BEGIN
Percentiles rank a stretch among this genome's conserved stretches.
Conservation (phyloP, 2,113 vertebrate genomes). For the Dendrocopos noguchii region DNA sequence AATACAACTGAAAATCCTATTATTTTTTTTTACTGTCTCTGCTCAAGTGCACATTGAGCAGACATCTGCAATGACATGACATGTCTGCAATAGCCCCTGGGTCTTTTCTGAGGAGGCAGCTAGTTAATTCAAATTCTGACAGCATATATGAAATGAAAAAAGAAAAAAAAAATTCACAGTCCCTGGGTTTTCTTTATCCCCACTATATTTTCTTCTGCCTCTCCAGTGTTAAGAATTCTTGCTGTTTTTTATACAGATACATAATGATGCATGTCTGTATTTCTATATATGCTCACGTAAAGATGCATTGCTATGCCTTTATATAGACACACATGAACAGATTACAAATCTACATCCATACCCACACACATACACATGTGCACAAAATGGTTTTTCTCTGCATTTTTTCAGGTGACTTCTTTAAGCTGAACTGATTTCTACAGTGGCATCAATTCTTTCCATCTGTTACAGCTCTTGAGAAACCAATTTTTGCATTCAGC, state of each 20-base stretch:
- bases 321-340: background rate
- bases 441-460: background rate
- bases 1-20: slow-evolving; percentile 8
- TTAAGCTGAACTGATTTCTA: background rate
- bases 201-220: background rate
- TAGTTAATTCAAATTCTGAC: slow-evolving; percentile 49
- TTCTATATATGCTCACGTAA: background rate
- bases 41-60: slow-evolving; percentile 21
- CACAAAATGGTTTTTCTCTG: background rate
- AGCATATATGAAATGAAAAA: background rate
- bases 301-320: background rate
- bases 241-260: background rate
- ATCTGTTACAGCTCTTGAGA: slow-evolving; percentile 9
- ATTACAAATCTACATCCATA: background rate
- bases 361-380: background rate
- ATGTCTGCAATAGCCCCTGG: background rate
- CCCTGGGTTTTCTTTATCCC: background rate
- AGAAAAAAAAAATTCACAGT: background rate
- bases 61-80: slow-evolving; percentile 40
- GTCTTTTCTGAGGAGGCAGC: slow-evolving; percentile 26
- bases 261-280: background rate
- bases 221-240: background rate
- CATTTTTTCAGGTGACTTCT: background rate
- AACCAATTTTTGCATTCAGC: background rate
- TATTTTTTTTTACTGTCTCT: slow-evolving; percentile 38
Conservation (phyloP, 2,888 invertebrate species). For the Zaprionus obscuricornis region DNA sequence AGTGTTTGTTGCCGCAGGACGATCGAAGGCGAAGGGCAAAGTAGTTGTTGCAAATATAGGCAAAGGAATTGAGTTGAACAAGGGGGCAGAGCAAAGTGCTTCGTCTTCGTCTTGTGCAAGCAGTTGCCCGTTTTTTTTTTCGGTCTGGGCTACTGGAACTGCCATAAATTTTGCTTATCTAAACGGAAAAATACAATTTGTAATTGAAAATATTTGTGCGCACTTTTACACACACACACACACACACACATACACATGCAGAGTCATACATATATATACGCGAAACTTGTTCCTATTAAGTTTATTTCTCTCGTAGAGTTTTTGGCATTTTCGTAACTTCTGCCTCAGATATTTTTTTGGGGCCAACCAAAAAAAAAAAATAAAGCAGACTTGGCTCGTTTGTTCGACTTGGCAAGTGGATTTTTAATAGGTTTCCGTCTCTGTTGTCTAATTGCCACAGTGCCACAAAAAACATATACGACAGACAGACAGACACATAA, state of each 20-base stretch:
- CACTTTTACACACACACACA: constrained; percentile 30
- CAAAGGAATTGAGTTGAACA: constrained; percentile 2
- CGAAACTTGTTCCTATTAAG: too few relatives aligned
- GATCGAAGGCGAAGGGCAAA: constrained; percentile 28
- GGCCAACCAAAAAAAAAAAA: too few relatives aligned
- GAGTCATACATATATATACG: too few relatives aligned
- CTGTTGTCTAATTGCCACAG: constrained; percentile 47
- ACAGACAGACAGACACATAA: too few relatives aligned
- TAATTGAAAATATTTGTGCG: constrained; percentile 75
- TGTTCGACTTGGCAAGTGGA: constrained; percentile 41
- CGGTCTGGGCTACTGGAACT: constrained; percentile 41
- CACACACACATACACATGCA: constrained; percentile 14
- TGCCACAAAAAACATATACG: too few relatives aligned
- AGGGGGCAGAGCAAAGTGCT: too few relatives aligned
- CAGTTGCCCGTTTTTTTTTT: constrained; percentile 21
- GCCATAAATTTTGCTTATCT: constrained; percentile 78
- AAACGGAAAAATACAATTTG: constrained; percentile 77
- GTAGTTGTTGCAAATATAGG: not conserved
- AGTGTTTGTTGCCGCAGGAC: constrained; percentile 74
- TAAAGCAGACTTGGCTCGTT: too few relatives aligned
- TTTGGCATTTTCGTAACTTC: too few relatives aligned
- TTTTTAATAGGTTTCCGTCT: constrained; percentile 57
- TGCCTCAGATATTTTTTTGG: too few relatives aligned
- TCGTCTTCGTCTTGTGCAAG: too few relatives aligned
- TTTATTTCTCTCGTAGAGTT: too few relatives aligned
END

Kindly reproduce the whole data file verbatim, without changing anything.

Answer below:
Percentiles rank a stretch among this genome's conserved stretches.
Conservation (phyloP, 2,113 vertebrate genomes). For the Dendrocopos noguchii region DNA sequence AATACAACTGAAAATCCTATTATTTTTTTTTACTGTCTCTGCTCAAGTGCACATTGAGCAGACATCTGCAATGACATGACATGTCTGCAATAGCCCCTGGGTCTTTTCTGAGGAGGCAGCTAGTTAATTCAAATTCTGACAGCATATATGAAATGAAAAAAGAAAAAAAAAATTCACAGTCCCTGGGTTTTCTTTATCCCCACTATATTTTCTTCTGCCTCTCCAGTGTTAAGAATTCTTGCTGTTTTTTATACAGATACATAATGATGCATGTCTGTATTTCTATATATGCTCACGTAAAGATGCATTGCTATGCCTTTATATAGACACACATGAACAGATTACAAATCTACATCCATACCCACACACATACACATGTGCACAAAATGGTTTTTCTCTGCATTTTTTCAGGTGACTTCTTTAAGCTGAACTGATTTCTACAGTGGCATCAATTCTTTCCATCTGTTACAGCTCTTGAGAAACCAATTTTTGCATTCAGC, state of each 20-base stretch:
- bases 321-340: background rate
- bases 441-460: background rate
- bases 1-20: slow-evolving; percentile 8
- TTAAGCTGAACTGATTTCTA: background rate
- bases 201-220: background rate
- TAGTTAATTCAAATTCTGAC: slow-evolving; percentile 49
- TTCTATATATGCTCACGTAA: background rate
- bases 41-60: slow-evolving; percentile 21
- CACAAAATGGTTTTTCTCTG: background rate
- AGCATATATGAAATGAAAAA: background rate
- bases 301-320: background rate
- bases 241-260: background rate
- ATCTGTTACAGCTCTTGAGA: slow-evolving; percentile 9
- ATTACAAATCTACATCCATA: background rate
- bases 361-380: background rate
- ATGTCTGCAATAGCCCCTGG: background rate
- CCCTGGGTTTTCTTTATCCC: background rate
- AGAAAAAAAAAATTCACAGT: background rate
- bases 61-80: slow-evolving; percentile 40
- GTCTTTTCTGAGGAGGCAGC: slow-evolving; percentile 26
- bases 261-280: background rate
- bases 221-240: background rate
- CATTTTTTCAGGTGACTTCT: background rate
- AACCAATTTTTGCATTCAGC: background rate
- TATTTTTTTTTACTGTCTCT: slow-evolving; percentile 38
Conservation (phyloP, 2,888 invertebrate species). For the Zaprionus obscuricornis region DNA sequence AGTGTTTGTTGCCGCAGGACGATCGAAGGCGAAGGGCAAAGTAGTTGTTGCAAATATAGGCAAAGGAATTGAGTTGAACAAGGGGGCAGAGCAAAGTGCTTCGTCTTCGTCTTGTGCAAGCAGTTGCCCGTTTTTTTTTTCGGTCTGGGCTACTGGAACTGCCATAAATTTTGCTTATCTAAACGGAAAAATACAATTTGTAATTGAAAATATTTGTGCGCACTTTTACACACACACACACACACACACATACACATGCAGAGTCATACATATATATACGCGAAACTTGTTCCTATTAAGTTTATTTCTCTCGTAGAGTTTTTGGCATTTTCGTAACTTCTGCCTCAGATATTTTTTTGGGGCCAACCAAAAAAAAAAAATAAAGCAGACTTGGCTCGTTTGTTCGACTTGGCAAGTGGATTTTTAATAGGTTTCCGTCTCTGTTGTCTAATTGCCACAGTGCCACAAAAAACATATACGACAGACAGACAGACACATAA, state of each 20-base stretch:
- CACTTTTACACACACACACA: constrained; percentile 30
- CAAAGGAATTGAGTTGAACA: constrained; percentile 2
- CGAAACTTGTTCCTATTAAG: too few relatives aligned
- GATCGAAGGCGAAGGGCAAA: constrained; percentile 28
- GGCCAACCAAAAAAAAAAAA: too few relatives aligned
- GAGTCATACATATATATACG: too few relatives aligned
- CTGTTGTCTAATTGCCACAG: constrained; percentile 47
- ACAGACAGACAGACACATAA: too few relatives aligned
- TAATTGAAAATATTTGTGCG: constrained; percentile 75
- TGTTCGACTTGGCAAGTGGA: constrained; percentile 41
- CGGTCTGGGCTACTGGAACT: constrained; percentile 41
- CACACACACATACACATGCA: constrained; percentile 14
- TGCCACAAAAAACATATACG: too few relatives aligned
- AGGGGGCAGAGCAAAGTGCT: too few relatives aligned
- CAGTTGCCCGTTTTTTTTTT: constrained; percentile 21
- GCCATAAATTTTGCTTATCT: constrained; percentile 78
- AAACGGAAAAATACAATTTG: constrained; percentile 77
- GTAGTTGTTGCAAATATAGG: not conserved
- AGTGTTTGTTGCCGCAGGAC: constrained; percentile 74
- TAAAGCAGACTTGGCTCGTT: too few relatives aligned
- TTTGGCATTTTCGTAACTTC: too few relatives aligned
- TTTTTAATAGGTTTCCGTCT: constrained; percentile 57
- TGCCTCAGATATTTTTTTGG: too few relatives aligned
- TCGTCTTCGTCTTGTGCAAG: too few relatives aligned
- TTTATTTCTCTCGTAGAGTT: too few relatives aligned